November 11 - December 16, 2023
Note: To RSVP for the reception, go here.
From Co-Lab Projects:
“In Boy’s Ranch, Ana Segovia presents an installation composed of pieces in very different formats, dissecting her creative process and allowing us to penetrate—in a pedagogical sense—into the reflections that he seeks for himself, and the processes that he carries out for the purposes of creation. Painting has been the central part of Ana Segovia’s artistic practice, and through painting Ana has almost always reinterpreted preexisting archives. In a large part of her work, he has extracted audiovisual frames featuring male protagonists in order to generate another reading of what they represent.
Segovia has developed an exhibition format in which her paintings form parts of installations, incorporating other elements, and thus constituting narratives that help to clarify her discourse. This is how he has built a career that stands out not only for the technical aspects of her work but also for the depth of her tender, fun, sour, and nostalgic parody of masculinity. This arises from the process that Ana has lived through since her mother showed her films from the Golden Age of Mexican Cinema. At a young age he developed an admiration for the characters played by Mauricio Garcés, Jorge Negrete, and Pedro Infante—wishing, as he grew up, to be a charro—a Mexican cowboy—just like them.
This was one of the first revelations of her conflict with gender stereotypes, leading her to deepen her research into the devices through which what we now recognize as hegemonic masculinity is imposed.
Through her practice Ana began to address the most perverse aspects of those ways in which the film industry has participated in creating an artificial masculinity, one that maintains the context of machista violence that cruelly damages our humanity even to the present day. During a residency at Unlisted Projects in Austin, Texas — and after several years of addressing representations of the charro in the Golden Age of Mexican Cinema—Ana came across the Texas Archive of the Moving Image. At the archive was a compilation of audiovisual materials created in or about Texas, where he found a promotional film from 1953 of Carl Farley ́s Boys Ranch, a philanthropic institution created during the U.S.’s Great Depression, and meant to provide homes and education for orphaned children and adolescents.
Boys Ranch proposed a model of reintegration that consisted of training boys to be “cowboys,” an identity promoted in those years with the aim of unifying a political and nationalist identity in the U.S. At the same time in Mexico, the identity of the charro was being constructed as a national symbol in order to promote the idea of mestizo “Mexicanness.” Both archetypes arise from shared elements and both were spread through film, albeit responding to different nationalist interests. The “cowboy,” however, was formed out of the hegemonic values that the U.S. sought to promote: a land of white, strong, brave, free, and honorable men.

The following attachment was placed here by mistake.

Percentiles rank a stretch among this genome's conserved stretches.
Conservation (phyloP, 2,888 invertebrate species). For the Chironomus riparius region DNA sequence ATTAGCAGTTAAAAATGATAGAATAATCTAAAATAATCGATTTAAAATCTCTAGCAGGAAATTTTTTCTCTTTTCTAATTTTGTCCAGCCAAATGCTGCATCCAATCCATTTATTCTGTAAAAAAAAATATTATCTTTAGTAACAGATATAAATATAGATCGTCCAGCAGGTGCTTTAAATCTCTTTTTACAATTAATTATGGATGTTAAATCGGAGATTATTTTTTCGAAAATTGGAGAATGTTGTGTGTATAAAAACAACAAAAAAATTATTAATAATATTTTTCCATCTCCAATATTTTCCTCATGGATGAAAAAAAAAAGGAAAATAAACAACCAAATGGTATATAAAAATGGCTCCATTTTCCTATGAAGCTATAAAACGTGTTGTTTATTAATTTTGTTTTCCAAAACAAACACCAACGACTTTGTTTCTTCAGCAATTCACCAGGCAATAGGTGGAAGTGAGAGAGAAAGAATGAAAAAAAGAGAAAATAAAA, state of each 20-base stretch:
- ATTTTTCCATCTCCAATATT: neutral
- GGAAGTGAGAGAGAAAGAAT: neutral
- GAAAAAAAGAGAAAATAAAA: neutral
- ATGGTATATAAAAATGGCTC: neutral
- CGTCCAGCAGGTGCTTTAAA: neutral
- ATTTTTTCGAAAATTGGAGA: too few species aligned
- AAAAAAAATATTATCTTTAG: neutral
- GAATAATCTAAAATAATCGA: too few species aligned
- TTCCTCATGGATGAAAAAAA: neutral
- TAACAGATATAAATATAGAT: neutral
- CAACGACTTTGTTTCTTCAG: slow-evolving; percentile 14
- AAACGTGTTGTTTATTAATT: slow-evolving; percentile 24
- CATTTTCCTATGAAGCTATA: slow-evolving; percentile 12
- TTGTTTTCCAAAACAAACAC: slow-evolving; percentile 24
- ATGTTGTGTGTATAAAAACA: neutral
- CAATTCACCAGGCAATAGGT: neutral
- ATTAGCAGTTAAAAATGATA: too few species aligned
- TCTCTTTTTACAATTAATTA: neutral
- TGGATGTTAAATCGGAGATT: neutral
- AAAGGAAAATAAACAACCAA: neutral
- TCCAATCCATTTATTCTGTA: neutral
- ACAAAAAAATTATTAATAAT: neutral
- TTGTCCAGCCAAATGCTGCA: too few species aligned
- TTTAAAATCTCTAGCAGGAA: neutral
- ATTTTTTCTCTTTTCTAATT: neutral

In this promotional film it is boasted that these young orphans will become good citizens who will maintain the roughness they have known throughout their lives, with the goal of showing the kindness of the philanthropist toward orphaned children, positioning themselves as well-recognized social benefactor. Nevertheless, 67 years later, Ana recognizes the way in which innocence was removed from these minors, converting them into the archetype of ideal masculinity. Considering that the hegemony of racist and misogynist ideas are both problematic and still very present, we can see how these archetypes still exist at the center of our most pertinent political discussions. Using this promotional film as raw material, Ana develops a series of pieces that allow us to see this archive from another point of view: for example, when editing parts of the film’s audio he creates 7 haibun pose, a Japanese literary form that uses prose texts to describe some space or natural situation in detail. Ana considers this editing game a synthetic act of resistance, taking place within Carl Farley ́s Boys Ranch’s duration of 13 minutes and 14 seconds.
Segovia also dissects the scene from the film in which one of the inhabitants of the Boys Ranch is thrown into water by his peers. Ana intervenes in the 230 frames that compose it, coloring in the swim trunk of the boys with watercolor.
With this, he seeks to emphasize the everyday violence that this education encourages: this action presented in the film as a healthy game for these young people’s development, nevertheless exposing an action characteristic of machista violence, one that annuls the consent of another person with the aim of showing strength.
(translated by Byron Davies)
Segovia earned her BFA from the School of the Art Institute of Chicago (SAIC). She has had individual exhibitions in the United States and Mexico, and her works are part of institutions including The Pérez Art Museum Miami (PAMM) and Alumnos 47 in Mexico City. Ana Segovia currently lives and works in Mexico City.
Thank you to Rocio Fernandez de Angulo for all your magic and for keeping us together. Thank you Andrés Treviño for your beautiful text, and to Sarah Kahloun for your work on getting us books, and to everyone who participated in our book club. Thank you to Zac Traeger and Unlisted Projects for the foundation through which this project could come to life, and to PAOS Guadalajara for showing it first. Special thanks to Stacey Hill and Susan Oliver Heard, and to HEB for your generosity that made this project a reality. Most importantly, thank you to Ana Segovia for every single time you said “yes” unwaveringly.”
Reception: November 11, 2023 | 7–11 pm
RSVP is requested
5419 Glissman Road
Austin, 78702 TexasGet directions